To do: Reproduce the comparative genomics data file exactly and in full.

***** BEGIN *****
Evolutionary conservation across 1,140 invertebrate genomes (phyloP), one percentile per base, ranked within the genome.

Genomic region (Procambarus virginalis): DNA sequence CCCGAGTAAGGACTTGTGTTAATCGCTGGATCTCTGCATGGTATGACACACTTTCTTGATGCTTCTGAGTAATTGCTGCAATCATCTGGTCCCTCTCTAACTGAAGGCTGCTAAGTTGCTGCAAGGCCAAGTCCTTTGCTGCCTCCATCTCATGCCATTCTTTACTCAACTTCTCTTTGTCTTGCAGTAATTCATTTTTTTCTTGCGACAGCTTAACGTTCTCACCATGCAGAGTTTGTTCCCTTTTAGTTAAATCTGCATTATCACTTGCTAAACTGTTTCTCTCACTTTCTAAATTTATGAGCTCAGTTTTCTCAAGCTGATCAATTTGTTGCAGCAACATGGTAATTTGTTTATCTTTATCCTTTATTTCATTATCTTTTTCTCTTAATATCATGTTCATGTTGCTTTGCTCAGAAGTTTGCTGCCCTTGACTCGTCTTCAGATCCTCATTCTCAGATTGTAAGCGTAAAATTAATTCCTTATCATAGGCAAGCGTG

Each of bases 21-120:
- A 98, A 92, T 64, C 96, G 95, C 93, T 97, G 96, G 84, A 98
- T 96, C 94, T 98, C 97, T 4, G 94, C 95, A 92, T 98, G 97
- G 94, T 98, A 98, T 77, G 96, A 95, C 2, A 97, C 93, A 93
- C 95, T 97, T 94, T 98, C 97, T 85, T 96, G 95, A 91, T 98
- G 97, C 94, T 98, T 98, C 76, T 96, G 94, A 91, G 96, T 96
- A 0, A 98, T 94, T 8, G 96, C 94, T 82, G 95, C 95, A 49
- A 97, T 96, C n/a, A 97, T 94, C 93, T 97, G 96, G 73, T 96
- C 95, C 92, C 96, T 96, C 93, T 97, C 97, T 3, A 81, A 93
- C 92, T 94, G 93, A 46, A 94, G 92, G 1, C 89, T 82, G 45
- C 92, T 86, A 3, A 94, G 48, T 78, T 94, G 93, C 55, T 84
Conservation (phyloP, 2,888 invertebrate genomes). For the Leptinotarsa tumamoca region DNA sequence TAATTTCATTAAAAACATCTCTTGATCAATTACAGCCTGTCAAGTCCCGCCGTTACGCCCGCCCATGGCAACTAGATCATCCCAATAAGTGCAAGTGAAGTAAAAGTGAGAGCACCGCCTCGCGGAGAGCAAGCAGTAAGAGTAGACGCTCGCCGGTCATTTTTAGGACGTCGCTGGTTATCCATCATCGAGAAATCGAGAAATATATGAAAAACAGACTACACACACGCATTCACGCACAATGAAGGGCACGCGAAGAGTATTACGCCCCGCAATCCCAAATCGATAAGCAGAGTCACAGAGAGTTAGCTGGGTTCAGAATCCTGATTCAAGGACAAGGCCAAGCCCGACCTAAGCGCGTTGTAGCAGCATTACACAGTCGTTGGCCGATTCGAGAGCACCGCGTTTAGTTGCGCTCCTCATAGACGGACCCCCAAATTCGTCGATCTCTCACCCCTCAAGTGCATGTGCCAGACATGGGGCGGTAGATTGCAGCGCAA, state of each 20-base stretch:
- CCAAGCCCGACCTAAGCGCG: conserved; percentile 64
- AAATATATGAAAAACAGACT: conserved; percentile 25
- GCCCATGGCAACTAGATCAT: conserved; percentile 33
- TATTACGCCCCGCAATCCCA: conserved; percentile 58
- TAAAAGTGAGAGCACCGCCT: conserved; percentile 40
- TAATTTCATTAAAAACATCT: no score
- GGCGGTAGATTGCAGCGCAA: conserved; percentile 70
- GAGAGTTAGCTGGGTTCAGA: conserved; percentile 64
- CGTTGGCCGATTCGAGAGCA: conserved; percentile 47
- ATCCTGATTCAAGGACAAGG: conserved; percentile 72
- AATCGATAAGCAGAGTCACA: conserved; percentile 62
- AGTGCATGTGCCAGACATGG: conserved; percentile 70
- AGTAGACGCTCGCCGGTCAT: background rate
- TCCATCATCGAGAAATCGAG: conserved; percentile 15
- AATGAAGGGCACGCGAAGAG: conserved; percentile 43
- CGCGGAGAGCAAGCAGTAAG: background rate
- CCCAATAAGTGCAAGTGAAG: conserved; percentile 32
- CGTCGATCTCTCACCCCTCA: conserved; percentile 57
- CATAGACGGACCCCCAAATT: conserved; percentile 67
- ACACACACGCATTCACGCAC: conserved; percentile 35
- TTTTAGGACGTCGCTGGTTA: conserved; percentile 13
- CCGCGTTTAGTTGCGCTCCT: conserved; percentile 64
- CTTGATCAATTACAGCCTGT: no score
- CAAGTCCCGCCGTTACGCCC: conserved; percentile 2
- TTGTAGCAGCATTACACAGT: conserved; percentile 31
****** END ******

Evolutionary conservation across 1,140 invertebrate genomes (phyloP), one percentile per base, ranked within the genome.

Genomic region (Procambarus virginalis): DNA sequence CCCGAGTAAGGACTTGTGTTAATCGCTGGATCTCTGCATGGTATGACACACTTTCTTGATGCTTCTGAGTAATTGCTGCAATCATCTGGTCCCTCTCTAACTGAAGGCTGCTAAGTTGCTGCAAGGCCAAGTCCTTTGCTGCCTCCATCTCATGCCATTCTTTACTCAACTTCTCTTTGTCTTGCAGTAATTCATTTTTTTCTTGCGACAGCTTAACGTTCTCACCATGCAGAGTTTGTTCCCTTTTAGTTAAATCTGCATTATCACTTGCTAAACTGTTTCTCTCACTTTCTAAATTTATGAGCTCAGTTTTCTCAAGCTGATCAATTTGTTGCAGCAACATGGTAATTTGTTTATCTTTATCCTTTATTTCATTATCTTTTTCTCTTAATATCATGTTCATGTTGCTTTGCTCAGAAGTTTGCTGCCCTTGACTCGTCTTCAGATCCTCATTCTCAGATTGTAAGCGTAAAATTAATTCCTTATCATAGGCAAGCGTG

Each of bases 21-120:
- A 98, A 92, T 64, C 96, G 95, C 93, T 97, G 96, G 84, A 98
- T 96, C 94, T 98, C 97, T 4, G 94, C 95, A 92, T 98, G 97
- G 94, T 98, A 98, T 77, G 96, A 95, C 2, A 97, C 93, A 93
- C 95, T 97, T 94, T 98, C 97, T 85, T 96, G 95, A 91, T 98
- G 97, C 94, T 98, T 98, C 76, T 96, G 94, A 91, G 96, T 96
- A 0, A 98, T 94, T 8, G 96, C 94, T 82, G 95, C 95, A 49
- A 97, T 96, C n/a, A 97, T 94, C 93, T 97, G 96, G 73, T 96
- C 95, C 92, C 96, T 96, C 93, T 97, C 97, T 3, A 81, A 93
- C 92, T 94, G 93, A 46, A 94, G 92, G 1, C 89, T 82, G 45
- C 92, T 86, A 3, A 94, G 48, T 78, T 94, G 93, C 55, T 84
Conservation (phyloP, 2,888 invertebrate genomes). For the Leptinotarsa tumamoca region DNA sequence TAATTTCATTAAAAACATCTCTTGATCAATTACAGCCTGTCAAGTCCCGCCGTTACGCCCGCCCATGGCAACTAGATCATCCCAATAAGTGCAAGTGAAGTAAAAGTGAGAGCACCGCCTCGCGGAGAGCAAGCAGTAAGAGTAGACGCTCGCCGGTCATTTTTAGGACGTCGCTGGTTATCCATCATCGAGAAATCGAGAAATATATGAAAAACAGACTACACACACGCATTCACGCACAATGAAGGGCACGCGAAGAGTATTACGCCCCGCAATCCCAAATCGATAAGCAGAGTCACAGAGAGTTAGCTGGGTTCAGAATCCTGATTCAAGGACAAGGCCAAGCCCGACCTAAGCGCGTTGTAGCAGCATTACACAGTCGTTGGCCGATTCGAGAGCACCGCGTTTAGTTGCGCTCCTCATAGACGGACCCCCAAATTCGTCGATCTCTCACCCCTCAAGTGCATGTGCCAGACATGGGGCGGTAGATTGCAGCGCAA, state of each 20-base stretch:
- CCAAGCCCGACCTAAGCGCG: conserved; percentile 64
- AAATATATGAAAAACAGACT: conserved; percentile 25
- GCCCATGGCAACTAGATCAT: conserved; percentile 33
- TATTACGCCCCGCAATCCCA: conserved; percentile 58
- TAAAAGTGAGAGCACCGCCT: conserved; percentile 40
- TAATTTCATTAAAAACATCT: no score
- GGCGGTAGATTGCAGCGCAA: conserved; percentile 70
- GAGAGTTAGCTGGGTTCAGA: conserved; percentile 64
- CGTTGGCCGATTCGAGAGCA: conserved; percentile 47
- ATCCTGATTCAAGGACAAGG: conserved; percentile 72
- AATCGATAAGCAGAGTCACA: conserved; percentile 62
- AGTGCATGTGCCAGACATGG: conserved; percentile 70
- AGTAGACGCTCGCCGGTCAT: background rate
- TCCATCATCGAGAAATCGAG: conserved; percentile 15
- AATGAAGGGCACGCGAAGAG: conserved; percentile 43
- CGCGGAGAGCAAGCAGTAAG: background rate
- CCCAATAAGTGCAAGTGAAG: conserved; percentile 32
- CGTCGATCTCTCACCCCTCA: conserved; percentile 57
- CATAGACGGACCCCCAAATT: conserved; percentile 67
- ACACACACGCATTCACGCAC: conserved; percentile 35
- TTTTAGGACGTCGCTGGTTA: conserved; percentile 13
- CCGCGTTTAGTTGCGCTCCT: conserved; percentile 64
- CTTGATCAATTACAGCCTGT: no score
- CAAGTCCCGCCGTTACGCCC: conserved; percentile 2
- TTGTAGCAGCATTACACAGT: conserved; percentile 31